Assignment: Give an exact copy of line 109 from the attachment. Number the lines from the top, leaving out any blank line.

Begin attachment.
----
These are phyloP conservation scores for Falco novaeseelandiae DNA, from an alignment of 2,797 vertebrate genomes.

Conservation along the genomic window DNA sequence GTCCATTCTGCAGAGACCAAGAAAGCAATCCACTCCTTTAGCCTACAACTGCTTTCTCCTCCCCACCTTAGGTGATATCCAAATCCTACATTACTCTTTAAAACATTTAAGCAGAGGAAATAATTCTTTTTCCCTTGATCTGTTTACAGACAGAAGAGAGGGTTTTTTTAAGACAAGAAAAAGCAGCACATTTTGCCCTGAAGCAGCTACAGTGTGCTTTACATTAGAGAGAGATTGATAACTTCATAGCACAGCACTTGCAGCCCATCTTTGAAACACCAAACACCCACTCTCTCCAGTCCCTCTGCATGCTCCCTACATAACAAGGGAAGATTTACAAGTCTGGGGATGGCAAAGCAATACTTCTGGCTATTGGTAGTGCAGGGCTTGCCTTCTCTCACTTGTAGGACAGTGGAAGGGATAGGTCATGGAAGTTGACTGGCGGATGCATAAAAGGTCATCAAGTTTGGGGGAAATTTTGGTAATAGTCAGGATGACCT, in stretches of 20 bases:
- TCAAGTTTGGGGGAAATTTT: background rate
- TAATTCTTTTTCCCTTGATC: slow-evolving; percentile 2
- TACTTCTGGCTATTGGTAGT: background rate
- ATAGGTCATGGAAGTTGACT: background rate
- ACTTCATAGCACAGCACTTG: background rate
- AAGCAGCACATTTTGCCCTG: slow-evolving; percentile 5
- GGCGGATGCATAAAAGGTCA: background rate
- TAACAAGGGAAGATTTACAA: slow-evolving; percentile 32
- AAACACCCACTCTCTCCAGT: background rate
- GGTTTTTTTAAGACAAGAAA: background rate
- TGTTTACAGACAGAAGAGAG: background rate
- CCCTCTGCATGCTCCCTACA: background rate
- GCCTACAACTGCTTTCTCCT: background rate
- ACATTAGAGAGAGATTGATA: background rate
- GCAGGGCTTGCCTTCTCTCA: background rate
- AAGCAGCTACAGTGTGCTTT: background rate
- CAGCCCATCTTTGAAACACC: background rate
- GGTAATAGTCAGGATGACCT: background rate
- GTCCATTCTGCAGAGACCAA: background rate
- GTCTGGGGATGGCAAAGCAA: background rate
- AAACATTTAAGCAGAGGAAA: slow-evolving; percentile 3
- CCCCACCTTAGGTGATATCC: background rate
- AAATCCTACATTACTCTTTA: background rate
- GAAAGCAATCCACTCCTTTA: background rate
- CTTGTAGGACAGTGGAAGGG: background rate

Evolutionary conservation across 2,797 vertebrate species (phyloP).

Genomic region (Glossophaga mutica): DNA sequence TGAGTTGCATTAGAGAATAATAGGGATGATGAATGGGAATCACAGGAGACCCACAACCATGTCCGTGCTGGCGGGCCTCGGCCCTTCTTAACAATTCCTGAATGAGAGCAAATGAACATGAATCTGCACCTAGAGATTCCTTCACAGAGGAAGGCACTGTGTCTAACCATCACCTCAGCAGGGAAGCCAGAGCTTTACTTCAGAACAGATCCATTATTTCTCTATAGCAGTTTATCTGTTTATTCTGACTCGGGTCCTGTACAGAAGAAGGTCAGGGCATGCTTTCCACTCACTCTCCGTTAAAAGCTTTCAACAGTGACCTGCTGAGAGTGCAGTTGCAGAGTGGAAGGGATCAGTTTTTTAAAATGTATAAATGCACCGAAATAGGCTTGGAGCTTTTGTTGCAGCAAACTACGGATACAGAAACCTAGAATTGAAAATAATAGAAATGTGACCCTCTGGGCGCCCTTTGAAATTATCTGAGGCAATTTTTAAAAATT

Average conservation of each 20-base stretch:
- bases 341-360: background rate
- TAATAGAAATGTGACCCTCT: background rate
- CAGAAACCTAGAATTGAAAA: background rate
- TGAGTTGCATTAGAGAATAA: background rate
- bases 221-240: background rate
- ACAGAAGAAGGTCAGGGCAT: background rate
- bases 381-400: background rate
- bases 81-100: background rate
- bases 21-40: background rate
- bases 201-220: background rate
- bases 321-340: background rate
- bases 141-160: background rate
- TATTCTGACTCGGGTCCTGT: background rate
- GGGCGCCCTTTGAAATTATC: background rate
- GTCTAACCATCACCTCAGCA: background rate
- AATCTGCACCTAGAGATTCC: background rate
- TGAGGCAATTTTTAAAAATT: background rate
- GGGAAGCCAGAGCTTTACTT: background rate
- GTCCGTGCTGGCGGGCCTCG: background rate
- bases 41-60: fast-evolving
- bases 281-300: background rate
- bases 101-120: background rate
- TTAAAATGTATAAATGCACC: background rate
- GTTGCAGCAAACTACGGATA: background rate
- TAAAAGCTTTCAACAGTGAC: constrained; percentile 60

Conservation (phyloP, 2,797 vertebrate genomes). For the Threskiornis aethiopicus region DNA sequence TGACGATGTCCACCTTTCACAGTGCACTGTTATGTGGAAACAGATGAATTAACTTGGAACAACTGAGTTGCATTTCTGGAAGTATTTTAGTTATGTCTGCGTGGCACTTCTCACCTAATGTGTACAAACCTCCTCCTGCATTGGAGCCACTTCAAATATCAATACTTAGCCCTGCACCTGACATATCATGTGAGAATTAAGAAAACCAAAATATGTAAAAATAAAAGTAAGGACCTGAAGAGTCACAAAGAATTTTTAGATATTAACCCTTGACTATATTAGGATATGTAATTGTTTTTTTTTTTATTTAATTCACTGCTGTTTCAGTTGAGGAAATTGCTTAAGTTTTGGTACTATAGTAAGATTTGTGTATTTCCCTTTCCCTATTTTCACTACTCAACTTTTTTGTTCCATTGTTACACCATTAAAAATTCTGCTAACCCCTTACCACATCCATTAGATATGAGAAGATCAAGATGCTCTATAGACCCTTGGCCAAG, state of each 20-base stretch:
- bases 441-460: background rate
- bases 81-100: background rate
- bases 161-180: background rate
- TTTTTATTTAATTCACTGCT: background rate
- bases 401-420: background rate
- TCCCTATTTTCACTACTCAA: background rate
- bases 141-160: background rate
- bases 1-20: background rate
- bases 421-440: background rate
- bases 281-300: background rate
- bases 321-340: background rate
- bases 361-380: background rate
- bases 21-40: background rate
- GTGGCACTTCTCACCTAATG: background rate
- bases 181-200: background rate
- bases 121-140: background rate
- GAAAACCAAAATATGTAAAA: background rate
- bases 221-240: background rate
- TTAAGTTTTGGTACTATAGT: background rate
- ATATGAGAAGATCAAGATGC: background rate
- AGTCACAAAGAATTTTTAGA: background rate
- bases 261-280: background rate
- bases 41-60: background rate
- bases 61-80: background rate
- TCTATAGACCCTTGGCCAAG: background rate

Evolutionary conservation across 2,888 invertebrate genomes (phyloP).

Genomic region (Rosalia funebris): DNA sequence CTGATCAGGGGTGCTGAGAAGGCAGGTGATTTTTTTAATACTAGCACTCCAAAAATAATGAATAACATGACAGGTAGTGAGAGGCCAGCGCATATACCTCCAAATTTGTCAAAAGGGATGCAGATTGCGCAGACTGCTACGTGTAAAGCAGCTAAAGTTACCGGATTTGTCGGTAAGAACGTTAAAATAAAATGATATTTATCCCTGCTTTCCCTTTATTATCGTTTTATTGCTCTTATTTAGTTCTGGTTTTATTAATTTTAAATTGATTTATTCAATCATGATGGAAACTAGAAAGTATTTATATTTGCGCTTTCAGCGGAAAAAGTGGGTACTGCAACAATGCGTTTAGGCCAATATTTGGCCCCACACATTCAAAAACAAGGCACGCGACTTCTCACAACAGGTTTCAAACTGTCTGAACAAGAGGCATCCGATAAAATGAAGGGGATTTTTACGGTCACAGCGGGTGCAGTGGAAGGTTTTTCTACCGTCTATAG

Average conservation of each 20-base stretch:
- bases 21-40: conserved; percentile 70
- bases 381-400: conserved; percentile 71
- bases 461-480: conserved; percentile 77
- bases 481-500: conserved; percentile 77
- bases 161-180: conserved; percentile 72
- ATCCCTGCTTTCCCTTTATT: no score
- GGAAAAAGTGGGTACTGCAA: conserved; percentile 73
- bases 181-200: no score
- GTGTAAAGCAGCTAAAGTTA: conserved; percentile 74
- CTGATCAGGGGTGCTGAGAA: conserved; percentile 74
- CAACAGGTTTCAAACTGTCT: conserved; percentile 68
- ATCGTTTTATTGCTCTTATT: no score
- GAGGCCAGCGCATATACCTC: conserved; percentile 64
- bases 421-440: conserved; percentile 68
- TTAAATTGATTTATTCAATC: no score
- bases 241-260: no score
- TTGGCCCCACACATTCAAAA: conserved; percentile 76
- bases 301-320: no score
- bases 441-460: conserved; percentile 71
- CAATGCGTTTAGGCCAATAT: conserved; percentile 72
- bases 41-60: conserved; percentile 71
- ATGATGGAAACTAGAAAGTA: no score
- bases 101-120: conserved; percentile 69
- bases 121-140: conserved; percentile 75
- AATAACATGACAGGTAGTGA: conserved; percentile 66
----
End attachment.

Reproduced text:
- AATAACATGACAGGTAGTGA: conserved; percentile 66